Long-term exposure to arsenic in drinking-water causes increased risks of cancer in the skin, lungs, bladder and kidney. It also leads to other skin-related problems such hyperkeratosis and changes in pigmentation. Consumption of arsenic also leads to disturbance of the cardiovascular and nervous system functions and eventually leads to death. Smith (WHO reports, Sept. 8, 2000)

Smith predicted a big increase over the coming years in the number of cases of disease caused by arsenic. These ranged from skin lesions to cancers of the bladder, kidney, lung and skin to cardiovascular problems. Bangladesh is grappling with the largest mass poisoning of a population in history because groundwater used for drinking has been contaminated with arsenic.

Arsenic dose vs. deaths

In Region of northern Chile, 5-10% of all deaths occurring among those over the age of 30 were attributable to arsenic caused internal cancers, in particular bladder cancer and lung cancer. Average exposures were in the order of 500 g/l (0.5 mg/l) over 10-20 years (Smith, 2000). My observation in Faridpur is also the same. Those who were drinking 500 g/l over 10-20 years are already dead or facing serious health hazards. And those who are drinking low dose to medium (most of Bangladesh's population) only the time will say will they lead a normal life!

Hypopigmentation (white spot), Hyperpigmentation (dark spots), collectively called Melanosis and keratosis (breakup of the skins and on hands and feet), skin cancers internal cancers - particularly bladder and lung.

Contaminated water has affected people in Bangladesh Arsenic poisoning through contaminated drinking water can lead to diseased arteries, which in turn can cause heart attacks and strokes

WHO showed that with exposure to water containing around 600 g/L, 1 in 10 adult cancer deaths may be due to arsenic-caused cancers, the highest environmental cancer risk ever reported

Using the current US Environmental Protection Agency standard of 50 mg/l (same in Bangladesh), it has been estimated that the lifetime risk of dying from cancer of the liver, lung, kidney or bladder while drinking 1 litre a day of water containing arsenic at this concentration could be as high as 13 per 1000 persons exposed (30). Using the same methods, the risk estimate for 500 mg/l of arsenic in drinking-water would be 13 per 100 people. In its latest document on arsenic in drinking-water, the US National Research Council concluded that exposure to 50 mg/l could easily result in a combined cancer risk of 1 in 100.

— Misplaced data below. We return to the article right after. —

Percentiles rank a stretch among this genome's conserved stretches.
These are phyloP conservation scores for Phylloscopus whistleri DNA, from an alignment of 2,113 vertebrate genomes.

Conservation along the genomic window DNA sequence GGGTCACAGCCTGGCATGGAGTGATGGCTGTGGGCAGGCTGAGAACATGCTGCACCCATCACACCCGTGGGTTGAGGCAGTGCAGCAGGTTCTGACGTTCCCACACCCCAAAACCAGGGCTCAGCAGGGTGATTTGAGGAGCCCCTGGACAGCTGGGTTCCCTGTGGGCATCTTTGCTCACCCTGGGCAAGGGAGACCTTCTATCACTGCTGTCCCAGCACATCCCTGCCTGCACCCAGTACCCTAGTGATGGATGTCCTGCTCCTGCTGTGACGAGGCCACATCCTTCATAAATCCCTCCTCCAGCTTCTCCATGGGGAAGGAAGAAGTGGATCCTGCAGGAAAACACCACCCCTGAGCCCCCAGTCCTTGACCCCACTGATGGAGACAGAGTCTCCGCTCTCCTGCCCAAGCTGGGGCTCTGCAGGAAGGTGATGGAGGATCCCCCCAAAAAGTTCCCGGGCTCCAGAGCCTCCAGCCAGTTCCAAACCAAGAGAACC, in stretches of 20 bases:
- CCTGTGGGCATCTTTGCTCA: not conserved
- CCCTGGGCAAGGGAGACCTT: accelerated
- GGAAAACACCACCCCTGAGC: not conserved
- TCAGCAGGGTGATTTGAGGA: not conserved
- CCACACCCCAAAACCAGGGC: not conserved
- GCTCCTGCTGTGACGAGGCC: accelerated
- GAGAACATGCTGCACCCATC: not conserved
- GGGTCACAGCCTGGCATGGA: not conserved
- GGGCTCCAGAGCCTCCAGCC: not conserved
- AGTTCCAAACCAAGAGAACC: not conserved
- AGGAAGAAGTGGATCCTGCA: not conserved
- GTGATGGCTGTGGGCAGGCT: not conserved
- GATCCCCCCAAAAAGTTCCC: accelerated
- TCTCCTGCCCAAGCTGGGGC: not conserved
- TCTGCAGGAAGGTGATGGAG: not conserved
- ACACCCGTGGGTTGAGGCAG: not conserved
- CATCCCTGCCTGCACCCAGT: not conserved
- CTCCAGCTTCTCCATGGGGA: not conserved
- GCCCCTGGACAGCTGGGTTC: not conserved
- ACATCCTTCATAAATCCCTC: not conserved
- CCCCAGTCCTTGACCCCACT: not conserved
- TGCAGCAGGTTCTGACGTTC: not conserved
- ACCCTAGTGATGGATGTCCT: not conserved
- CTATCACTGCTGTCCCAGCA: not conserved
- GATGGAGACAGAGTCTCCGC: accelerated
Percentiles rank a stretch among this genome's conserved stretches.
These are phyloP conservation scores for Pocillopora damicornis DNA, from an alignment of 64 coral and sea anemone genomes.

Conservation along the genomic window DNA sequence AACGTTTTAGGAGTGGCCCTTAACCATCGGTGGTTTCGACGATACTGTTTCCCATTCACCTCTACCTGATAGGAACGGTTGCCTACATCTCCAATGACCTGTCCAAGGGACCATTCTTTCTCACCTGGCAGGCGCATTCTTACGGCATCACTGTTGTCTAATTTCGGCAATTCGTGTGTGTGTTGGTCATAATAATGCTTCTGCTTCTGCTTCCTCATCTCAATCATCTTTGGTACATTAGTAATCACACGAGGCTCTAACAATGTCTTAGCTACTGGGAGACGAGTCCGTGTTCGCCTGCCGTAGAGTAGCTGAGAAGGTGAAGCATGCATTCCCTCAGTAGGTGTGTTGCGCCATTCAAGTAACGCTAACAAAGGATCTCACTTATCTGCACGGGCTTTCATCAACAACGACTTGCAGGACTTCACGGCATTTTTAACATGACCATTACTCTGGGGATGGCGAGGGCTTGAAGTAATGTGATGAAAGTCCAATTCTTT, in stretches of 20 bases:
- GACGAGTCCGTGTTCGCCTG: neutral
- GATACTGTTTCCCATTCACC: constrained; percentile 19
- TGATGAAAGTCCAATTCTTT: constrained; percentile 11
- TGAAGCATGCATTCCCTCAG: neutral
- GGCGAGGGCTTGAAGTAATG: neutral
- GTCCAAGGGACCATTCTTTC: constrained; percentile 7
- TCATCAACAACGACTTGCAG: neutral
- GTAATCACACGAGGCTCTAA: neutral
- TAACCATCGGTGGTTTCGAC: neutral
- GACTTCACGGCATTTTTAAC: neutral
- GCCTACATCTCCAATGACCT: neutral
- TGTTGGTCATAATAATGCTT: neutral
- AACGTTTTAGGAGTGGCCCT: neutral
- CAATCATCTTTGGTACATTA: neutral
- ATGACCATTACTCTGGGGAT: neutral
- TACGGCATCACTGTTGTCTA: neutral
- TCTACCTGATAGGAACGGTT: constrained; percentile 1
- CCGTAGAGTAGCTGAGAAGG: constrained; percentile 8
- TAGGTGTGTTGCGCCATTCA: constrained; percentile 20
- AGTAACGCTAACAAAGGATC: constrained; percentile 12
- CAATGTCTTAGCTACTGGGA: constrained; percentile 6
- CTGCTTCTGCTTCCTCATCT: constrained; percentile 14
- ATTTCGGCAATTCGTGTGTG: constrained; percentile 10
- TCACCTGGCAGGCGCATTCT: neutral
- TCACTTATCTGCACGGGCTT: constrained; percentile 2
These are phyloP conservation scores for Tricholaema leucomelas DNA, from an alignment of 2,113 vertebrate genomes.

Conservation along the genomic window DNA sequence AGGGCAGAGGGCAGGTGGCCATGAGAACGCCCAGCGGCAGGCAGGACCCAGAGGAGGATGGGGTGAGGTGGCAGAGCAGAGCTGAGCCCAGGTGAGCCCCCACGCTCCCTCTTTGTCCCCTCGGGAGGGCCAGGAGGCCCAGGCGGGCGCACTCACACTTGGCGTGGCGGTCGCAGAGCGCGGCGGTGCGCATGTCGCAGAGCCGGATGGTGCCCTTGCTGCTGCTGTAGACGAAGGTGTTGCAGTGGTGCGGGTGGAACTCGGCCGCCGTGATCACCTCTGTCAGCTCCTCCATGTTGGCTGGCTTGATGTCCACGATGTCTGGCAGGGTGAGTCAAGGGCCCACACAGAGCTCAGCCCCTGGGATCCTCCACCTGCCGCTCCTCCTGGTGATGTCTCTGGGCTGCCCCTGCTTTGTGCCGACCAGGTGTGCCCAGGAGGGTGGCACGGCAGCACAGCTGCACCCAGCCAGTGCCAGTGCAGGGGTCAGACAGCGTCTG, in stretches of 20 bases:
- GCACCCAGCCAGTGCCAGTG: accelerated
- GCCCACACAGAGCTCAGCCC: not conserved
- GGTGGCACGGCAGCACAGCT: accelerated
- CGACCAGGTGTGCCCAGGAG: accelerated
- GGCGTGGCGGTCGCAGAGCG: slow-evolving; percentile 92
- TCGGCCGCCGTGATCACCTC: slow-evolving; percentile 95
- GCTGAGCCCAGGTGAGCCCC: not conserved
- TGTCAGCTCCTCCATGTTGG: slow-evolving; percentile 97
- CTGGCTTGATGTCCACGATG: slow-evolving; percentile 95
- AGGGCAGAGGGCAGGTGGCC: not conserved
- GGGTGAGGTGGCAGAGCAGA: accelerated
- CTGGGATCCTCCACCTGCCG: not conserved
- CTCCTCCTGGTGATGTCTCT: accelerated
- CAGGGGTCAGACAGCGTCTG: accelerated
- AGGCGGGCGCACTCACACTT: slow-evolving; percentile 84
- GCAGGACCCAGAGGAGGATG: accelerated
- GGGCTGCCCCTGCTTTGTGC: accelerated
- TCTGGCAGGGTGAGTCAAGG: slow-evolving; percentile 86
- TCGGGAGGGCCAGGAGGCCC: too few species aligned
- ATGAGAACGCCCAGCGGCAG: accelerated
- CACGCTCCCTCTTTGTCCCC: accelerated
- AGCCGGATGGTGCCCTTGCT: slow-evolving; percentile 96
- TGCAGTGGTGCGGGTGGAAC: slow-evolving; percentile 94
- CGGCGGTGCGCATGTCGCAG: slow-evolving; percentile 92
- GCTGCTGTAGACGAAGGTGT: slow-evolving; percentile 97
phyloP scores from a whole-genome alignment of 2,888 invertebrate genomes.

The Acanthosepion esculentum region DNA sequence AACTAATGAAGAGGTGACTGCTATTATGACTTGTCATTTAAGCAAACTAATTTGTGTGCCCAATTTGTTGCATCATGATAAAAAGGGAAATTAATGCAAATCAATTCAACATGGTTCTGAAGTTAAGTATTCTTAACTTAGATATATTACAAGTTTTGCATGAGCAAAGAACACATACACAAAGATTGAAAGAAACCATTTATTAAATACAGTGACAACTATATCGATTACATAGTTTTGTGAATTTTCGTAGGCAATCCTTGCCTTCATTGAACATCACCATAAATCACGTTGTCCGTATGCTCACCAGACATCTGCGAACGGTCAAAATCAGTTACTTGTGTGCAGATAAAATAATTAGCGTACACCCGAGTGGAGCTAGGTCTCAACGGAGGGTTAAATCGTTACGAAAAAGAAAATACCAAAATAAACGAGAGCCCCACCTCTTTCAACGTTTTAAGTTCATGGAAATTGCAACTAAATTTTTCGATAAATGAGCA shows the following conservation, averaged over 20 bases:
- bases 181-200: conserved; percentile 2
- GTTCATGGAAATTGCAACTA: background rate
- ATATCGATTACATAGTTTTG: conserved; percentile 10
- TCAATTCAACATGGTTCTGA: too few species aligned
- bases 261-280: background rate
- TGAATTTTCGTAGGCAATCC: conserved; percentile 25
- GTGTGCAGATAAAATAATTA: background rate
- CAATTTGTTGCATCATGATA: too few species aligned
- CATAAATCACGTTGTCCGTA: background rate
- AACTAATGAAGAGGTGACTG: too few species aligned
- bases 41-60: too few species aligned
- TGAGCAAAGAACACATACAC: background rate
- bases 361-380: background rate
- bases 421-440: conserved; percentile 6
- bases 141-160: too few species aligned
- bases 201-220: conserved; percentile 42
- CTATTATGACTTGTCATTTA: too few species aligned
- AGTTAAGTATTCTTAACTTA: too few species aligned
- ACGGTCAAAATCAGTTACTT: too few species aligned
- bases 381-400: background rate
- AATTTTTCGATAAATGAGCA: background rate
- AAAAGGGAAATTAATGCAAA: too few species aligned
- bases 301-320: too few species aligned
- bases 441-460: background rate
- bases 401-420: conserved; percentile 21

Due to the carcinogenic nature of arsenic, the World Health Organisation has issued a provisional guideline for maximum permissible concentration of arsenic in drinking water - 10 micrograms per litre. But most developing countries, including Bangladesh, China, India, Myanmar, Nepal and Pakistan, still use the former WHO-recommended concentration of 50 micrograms per litre as their national standard of arsenic in drinking water, particularly due to economic considerations and the lack of tools and techniques to accurately measure such low concentrations, the study points out.

Bangladesh's Position

ayesha aysa-hand
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Countless editorials and reports have been published on arsenic contamination but we all know that as far as concrete results are concerned, our achievements have not been overwhelming.

New Age May 19, 2006 writes, Over the years in Bangladesh, a surfeit of arsenic NGOs engaged in arsenic studies, research and mitigation, have been vending some business wares to extract good commerce out of the menace of arsenic contamination.

Now the thirty five million dollars or more has been misused as other projects in Bangladesh.

Sos-arsenic proposed to LGRD Ministry simple pragmatic methods to combat arsenic mitigation. But they refused to take our advice. Several deep tubewells are unnecessarily sunk, where shallow water wells. To identify "stratigraphic trap of arsenic free water" (if present) within contaminated aquifers within deltaic deposits is the cheapest and easy alternative.

Immediate alternatives:

Faridpur Water Supply, almost a century old, reduces arsenic concentration from 220 g/l to below required standard after sunlight/air oxidation and sedimentation. Three basins will be optimal, where iron sulphate coagulation will completely remove arsenic. Such simple and community based water supply units requires in Bangladesh. High tech and expensive foreign experts are not required.
  • Deep tube wells in Southern Bangladesh, with special reference to saline water intrusion and improved drilling methods on a contaminated aquifer.
  • "Arsenic free water trap" at shallow depths.
  • Rain water harvesting.
  • Dug wells, only when "shallow water trap" is not available.
  • Low cost community based water purification units.
  • New and immediate agricultural policy -
  • "Flood Water Irrigation".
  • Consciousness-education in all level
  • Regain traditional wisdom
  • Simplified map - delta stratigraphy is more complex

    The people will invent more methods and survival strategies, if we really want to survive and refuse vested business interests of many western countries offering inadequate and expensive technologies

    Last Modified:October 5, 2008